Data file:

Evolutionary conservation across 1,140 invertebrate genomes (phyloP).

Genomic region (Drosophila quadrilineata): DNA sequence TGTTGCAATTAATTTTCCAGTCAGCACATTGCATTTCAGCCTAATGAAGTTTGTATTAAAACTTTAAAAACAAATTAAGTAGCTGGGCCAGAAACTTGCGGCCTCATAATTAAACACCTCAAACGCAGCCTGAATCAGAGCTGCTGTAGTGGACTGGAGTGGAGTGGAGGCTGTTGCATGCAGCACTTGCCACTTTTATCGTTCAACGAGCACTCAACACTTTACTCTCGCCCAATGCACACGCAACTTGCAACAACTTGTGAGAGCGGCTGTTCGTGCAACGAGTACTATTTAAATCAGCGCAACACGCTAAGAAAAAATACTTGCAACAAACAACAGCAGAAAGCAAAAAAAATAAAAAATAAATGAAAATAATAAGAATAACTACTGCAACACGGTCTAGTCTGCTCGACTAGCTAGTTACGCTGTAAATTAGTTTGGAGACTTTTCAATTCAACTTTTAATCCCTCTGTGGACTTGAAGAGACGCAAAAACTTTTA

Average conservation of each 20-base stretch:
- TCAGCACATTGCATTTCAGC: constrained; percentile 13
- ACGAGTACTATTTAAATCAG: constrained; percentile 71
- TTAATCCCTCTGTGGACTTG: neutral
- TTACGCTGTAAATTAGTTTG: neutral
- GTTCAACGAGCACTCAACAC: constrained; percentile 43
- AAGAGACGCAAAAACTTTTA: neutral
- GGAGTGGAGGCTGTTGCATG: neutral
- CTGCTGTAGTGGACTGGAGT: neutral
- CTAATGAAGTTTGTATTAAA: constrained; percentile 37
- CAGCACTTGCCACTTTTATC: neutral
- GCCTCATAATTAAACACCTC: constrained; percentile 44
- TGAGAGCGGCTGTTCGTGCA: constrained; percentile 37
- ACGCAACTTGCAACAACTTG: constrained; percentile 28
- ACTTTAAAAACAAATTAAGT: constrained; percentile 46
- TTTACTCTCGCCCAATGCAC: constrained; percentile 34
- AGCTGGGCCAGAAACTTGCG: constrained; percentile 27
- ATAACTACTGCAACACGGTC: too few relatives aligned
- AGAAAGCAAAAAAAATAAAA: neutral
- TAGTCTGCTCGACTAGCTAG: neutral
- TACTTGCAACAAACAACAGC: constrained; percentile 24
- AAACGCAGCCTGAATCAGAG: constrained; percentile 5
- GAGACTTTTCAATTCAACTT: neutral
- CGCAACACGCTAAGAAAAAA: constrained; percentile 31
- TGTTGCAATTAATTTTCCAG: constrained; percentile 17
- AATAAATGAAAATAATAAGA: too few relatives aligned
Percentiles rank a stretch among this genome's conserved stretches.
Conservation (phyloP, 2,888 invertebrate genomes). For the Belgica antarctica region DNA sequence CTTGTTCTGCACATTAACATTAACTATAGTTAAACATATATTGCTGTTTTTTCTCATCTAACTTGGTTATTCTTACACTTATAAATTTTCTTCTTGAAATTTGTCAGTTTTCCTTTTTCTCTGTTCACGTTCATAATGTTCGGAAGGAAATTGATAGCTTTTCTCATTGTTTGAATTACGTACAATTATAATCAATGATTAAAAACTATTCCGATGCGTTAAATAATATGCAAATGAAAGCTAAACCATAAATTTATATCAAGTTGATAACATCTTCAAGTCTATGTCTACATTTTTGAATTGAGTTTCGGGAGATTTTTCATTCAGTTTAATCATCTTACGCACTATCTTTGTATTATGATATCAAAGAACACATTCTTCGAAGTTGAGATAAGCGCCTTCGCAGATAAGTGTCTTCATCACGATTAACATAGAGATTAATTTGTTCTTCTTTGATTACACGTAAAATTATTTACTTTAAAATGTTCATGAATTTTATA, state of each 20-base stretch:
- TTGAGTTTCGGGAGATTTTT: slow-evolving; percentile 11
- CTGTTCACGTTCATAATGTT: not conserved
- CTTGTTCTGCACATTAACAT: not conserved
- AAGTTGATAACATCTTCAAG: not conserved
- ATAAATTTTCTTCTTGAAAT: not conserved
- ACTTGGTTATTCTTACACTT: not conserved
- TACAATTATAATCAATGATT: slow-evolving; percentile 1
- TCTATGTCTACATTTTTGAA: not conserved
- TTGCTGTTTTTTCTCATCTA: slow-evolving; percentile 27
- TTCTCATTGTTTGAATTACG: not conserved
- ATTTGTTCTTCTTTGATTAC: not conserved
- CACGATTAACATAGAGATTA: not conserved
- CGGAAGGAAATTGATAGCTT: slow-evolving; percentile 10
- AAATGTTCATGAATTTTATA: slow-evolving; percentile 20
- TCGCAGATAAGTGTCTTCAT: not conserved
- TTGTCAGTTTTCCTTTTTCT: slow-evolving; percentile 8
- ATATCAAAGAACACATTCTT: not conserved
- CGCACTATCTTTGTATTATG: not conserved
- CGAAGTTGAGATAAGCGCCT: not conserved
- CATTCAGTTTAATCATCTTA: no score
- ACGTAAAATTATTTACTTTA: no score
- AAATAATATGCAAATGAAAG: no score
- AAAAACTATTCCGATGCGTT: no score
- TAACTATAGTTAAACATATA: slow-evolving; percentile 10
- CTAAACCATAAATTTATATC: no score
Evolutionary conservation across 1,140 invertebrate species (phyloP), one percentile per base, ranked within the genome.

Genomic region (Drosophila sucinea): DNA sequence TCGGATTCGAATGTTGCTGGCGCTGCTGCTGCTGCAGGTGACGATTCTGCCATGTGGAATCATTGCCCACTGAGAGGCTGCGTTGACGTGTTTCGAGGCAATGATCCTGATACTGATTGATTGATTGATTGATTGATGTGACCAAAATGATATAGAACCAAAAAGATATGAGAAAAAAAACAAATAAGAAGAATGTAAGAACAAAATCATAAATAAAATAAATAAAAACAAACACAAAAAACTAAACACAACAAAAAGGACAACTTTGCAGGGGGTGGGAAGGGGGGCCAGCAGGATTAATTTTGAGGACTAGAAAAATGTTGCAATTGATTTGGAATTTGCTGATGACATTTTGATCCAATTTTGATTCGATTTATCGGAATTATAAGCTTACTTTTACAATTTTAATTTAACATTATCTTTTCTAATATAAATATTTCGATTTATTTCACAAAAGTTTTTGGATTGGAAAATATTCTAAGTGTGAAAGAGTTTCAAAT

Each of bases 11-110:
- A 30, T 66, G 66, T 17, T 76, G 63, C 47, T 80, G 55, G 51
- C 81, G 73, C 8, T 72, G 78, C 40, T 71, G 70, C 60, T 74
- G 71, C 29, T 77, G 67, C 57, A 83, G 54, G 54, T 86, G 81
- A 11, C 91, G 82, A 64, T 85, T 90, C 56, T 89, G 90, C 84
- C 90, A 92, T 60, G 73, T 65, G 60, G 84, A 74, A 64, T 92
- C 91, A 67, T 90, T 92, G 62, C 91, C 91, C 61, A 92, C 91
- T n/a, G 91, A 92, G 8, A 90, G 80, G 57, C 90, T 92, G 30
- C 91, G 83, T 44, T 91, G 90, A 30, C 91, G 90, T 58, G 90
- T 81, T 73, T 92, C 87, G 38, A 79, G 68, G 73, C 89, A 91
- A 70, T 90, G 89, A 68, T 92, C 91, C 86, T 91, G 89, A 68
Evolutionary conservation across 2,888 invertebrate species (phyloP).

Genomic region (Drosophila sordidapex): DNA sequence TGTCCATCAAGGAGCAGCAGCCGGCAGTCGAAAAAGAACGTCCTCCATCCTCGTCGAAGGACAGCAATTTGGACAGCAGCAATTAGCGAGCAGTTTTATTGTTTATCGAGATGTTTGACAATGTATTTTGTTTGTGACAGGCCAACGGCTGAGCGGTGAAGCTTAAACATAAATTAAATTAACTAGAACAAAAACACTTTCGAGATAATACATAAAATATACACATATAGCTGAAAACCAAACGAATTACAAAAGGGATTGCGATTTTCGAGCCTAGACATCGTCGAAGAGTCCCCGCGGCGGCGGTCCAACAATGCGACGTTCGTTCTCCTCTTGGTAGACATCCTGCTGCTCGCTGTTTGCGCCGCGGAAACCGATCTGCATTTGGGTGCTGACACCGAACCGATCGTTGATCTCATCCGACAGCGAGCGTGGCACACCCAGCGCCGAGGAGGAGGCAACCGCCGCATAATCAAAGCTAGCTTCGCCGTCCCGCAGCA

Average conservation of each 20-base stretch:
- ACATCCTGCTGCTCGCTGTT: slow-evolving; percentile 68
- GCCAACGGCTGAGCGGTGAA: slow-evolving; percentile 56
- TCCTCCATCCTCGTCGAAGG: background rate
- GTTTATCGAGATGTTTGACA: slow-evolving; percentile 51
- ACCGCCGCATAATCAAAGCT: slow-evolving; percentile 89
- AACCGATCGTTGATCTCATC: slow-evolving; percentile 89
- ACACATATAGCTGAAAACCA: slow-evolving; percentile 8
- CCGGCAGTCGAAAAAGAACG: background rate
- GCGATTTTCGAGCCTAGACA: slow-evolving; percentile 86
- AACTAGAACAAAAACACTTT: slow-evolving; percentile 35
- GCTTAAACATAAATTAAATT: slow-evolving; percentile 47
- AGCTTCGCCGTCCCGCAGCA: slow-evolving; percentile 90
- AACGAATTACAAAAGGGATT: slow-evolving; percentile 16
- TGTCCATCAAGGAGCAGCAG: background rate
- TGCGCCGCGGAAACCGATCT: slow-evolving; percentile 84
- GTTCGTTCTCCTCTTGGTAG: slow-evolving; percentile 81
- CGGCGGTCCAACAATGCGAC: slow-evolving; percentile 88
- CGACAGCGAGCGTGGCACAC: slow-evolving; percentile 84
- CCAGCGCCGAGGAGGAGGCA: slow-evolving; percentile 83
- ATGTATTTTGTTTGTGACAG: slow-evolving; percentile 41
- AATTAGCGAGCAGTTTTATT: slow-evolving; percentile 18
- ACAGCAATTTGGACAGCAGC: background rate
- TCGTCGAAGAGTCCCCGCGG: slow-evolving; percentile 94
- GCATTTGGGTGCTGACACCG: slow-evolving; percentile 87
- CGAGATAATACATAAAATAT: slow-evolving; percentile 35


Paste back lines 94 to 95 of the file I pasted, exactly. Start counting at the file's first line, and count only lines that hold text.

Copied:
- TCGTCGAAGAGTCCCCGCGG: slow-evolving; percentile 94
- GCATTTGGGTGCTGACACCG: slow-evolving; percentile 87